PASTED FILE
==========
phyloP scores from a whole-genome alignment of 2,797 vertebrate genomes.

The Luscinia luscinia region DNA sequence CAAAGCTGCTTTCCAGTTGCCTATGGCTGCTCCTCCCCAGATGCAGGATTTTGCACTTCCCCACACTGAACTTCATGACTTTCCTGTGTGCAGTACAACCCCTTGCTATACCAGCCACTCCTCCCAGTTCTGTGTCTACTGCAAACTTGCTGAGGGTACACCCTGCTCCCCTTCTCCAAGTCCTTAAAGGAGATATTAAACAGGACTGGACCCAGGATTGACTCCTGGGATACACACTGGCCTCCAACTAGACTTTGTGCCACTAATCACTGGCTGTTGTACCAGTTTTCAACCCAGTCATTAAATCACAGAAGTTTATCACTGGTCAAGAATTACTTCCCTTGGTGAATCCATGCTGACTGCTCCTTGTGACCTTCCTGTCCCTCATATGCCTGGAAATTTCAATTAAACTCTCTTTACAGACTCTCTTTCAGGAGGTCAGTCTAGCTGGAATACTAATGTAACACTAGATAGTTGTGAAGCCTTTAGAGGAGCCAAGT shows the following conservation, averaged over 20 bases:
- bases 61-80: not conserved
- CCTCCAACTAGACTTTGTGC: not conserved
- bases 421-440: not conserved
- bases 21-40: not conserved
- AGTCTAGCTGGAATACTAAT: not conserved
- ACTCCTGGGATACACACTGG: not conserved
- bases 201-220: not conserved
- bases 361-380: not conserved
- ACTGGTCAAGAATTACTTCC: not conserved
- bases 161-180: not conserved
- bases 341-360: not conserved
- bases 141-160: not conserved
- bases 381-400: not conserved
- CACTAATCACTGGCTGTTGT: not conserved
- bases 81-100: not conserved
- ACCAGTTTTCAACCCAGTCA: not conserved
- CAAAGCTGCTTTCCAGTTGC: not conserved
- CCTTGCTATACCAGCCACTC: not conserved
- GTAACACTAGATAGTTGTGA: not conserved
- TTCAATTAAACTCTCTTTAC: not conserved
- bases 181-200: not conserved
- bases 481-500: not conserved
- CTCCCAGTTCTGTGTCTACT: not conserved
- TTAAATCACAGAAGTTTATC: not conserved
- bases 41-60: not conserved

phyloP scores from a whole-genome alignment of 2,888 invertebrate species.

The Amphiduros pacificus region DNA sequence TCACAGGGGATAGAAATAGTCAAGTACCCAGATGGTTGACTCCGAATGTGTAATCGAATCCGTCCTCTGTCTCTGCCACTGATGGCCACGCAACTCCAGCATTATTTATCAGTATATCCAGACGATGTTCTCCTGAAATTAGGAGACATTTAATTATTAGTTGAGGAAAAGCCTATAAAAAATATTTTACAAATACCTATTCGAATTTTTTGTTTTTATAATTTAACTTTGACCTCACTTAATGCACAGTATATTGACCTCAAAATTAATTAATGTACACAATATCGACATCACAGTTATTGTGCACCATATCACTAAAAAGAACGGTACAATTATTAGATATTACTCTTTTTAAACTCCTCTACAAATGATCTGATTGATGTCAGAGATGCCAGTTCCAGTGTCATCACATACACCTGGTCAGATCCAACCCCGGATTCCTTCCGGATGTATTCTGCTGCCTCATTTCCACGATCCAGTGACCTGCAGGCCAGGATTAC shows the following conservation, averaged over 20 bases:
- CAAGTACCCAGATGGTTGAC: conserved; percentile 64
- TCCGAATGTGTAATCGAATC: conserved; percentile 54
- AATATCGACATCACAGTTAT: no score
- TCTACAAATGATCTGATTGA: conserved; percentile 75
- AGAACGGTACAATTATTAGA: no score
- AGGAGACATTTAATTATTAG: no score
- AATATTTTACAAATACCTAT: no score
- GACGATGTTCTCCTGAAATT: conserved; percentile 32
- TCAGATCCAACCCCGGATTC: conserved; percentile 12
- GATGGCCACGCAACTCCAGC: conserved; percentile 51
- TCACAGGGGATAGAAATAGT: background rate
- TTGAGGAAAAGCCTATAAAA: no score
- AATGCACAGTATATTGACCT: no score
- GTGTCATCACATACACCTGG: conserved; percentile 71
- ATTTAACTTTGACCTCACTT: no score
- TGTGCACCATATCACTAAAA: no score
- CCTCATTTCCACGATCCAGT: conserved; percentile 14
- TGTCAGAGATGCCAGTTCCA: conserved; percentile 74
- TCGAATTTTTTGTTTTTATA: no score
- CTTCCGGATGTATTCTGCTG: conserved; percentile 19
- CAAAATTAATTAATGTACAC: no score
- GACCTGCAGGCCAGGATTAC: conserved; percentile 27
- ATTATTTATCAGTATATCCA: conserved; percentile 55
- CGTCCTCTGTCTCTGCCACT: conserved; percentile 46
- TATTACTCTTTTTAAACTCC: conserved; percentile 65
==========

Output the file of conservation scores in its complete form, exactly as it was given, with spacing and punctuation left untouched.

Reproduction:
phyloP scores from a whole-genome alignment of 2,797 vertebrate genomes.

The Luscinia luscinia region DNA sequence CAAAGCTGCTTTCCAGTTGCCTATGGCTGCTCCTCCCCAGATGCAGGATTTTGCACTTCCCCACACTGAACTTCATGACTTTCCTGTGTGCAGTACAACCCCTTGCTATACCAGCCACTCCTCCCAGTTCTGTGTCTACTGCAAACTTGCTGAGGGTACACCCTGCTCCCCTTCTCCAAGTCCTTAAAGGAGATATTAAACAGGACTGGACCCAGGATTGACTCCTGGGATACACACTGGCCTCCAACTAGACTTTGTGCCACTAATCACTGGCTGTTGTACCAGTTTTCAACCCAGTCATTAAATCACAGAAGTTTATCACTGGTCAAGAATTACTTCCCTTGGTGAATCCATGCTGACTGCTCCTTGTGACCTTCCTGTCCCTCATATGCCTGGAAATTTCAATTAAACTCTCTTTACAGACTCTCTTTCAGGAGGTCAGTCTAGCTGGAATACTAATGTAACACTAGATAGTTGTGAAGCCTTTAGAGGAGCCAAGT shows the following conservation, averaged over 20 bases:
- bases 61-80: not conserved
- CCTCCAACTAGACTTTGTGC: not conserved
- bases 421-440: not conserved
- bases 21-40: not conserved
- AGTCTAGCTGGAATACTAAT: not conserved
- ACTCCTGGGATACACACTGG: not conserved
- bases 201-220: not conserved
- bases 361-380: not conserved
- ACTGGTCAAGAATTACTTCC: not conserved
- bases 161-180: not conserved
- bases 341-360: not conserved
- bases 141-160: not conserved
- bases 381-400: not conserved
- CACTAATCACTGGCTGTTGT: not conserved
- bases 81-100: not conserved
- ACCAGTTTTCAACCCAGTCA: not conserved
- CAAAGCTGCTTTCCAGTTGC: not conserved
- CCTTGCTATACCAGCCACTC: not conserved
- GTAACACTAGATAGTTGTGA: not conserved
- TTCAATTAAACTCTCTTTAC: not conserved
- bases 181-200: not conserved
- bases 481-500: not conserved
- CTCCCAGTTCTGTGTCTACT: not conserved
- TTAAATCACAGAAGTTTATC: not conserved
- bases 41-60: not conserved

phyloP scores from a whole-genome alignment of 2,888 invertebrate species.

The Amphiduros pacificus region DNA sequence TCACAGGGGATAGAAATAGTCAAGTACCCAGATGGTTGACTCCGAATGTGTAATCGAATCCGTCCTCTGTCTCTGCCACTGATGGCCACGCAACTCCAGCATTATTTATCAGTATATCCAGACGATGTTCTCCTGAAATTAGGAGACATTTAATTATTAGTTGAGGAAAAGCCTATAAAAAATATTTTACAAATACCTATTCGAATTTTTTGTTTTTATAATTTAACTTTGACCTCACTTAATGCACAGTATATTGACCTCAAAATTAATTAATGTACACAATATCGACATCACAGTTATTGTGCACCATATCACTAAAAAGAACGGTACAATTATTAGATATTACTCTTTTTAAACTCCTCTACAAATGATCTGATTGATGTCAGAGATGCCAGTTCCAGTGTCATCACATACACCTGGTCAGATCCAACCCCGGATTCCTTCCGGATGTATTCTGCTGCCTCATTTCCACGATCCAGTGACCTGCAGGCCAGGATTAC shows the following conservation, averaged over 20 bases:
- CAAGTACCCAGATGGTTGAC: conserved; percentile 64
- TCCGAATGTGTAATCGAATC: conserved; percentile 54
- AATATCGACATCACAGTTAT: no score
- TCTACAAATGATCTGATTGA: conserved; percentile 75
- AGAACGGTACAATTATTAGA: no score
- AGGAGACATTTAATTATTAG: no score
- AATATTTTACAAATACCTAT: no score
- GACGATGTTCTCCTGAAATT: conserved; percentile 32
- TCAGATCCAACCCCGGATTC: conserved; percentile 12
- GATGGCCACGCAACTCCAGC: conserved; percentile 51
- TCACAGGGGATAGAAATAGT: background rate
- TTGAGGAAAAGCCTATAAAA: no score
- AATGCACAGTATATTGACCT: no score
- GTGTCATCACATACACCTGG: conserved; percentile 71
- ATTTAACTTTGACCTCACTT: no score
- TGTGCACCATATCACTAAAA: no score
- CCTCATTTCCACGATCCAGT: conserved; percentile 14
- TGTCAGAGATGCCAGTTCCA: conserved; percentile 74
- TCGAATTTTTTGTTTTTATA: no score
- CTTCCGGATGTATTCTGCTG: conserved; percentile 19
- CAAAATTAATTAATGTACAC: no score
- GACCTGCAGGCCAGGATTAC: conserved; percentile 27
- ATTATTTATCAGTATATCCA: conserved; percentile 55
- CGTCCTCTGTCTCTGCCACT: conserved; percentile 46
- TATTACTCTTTTTAAACTCC: conserved; percentile 65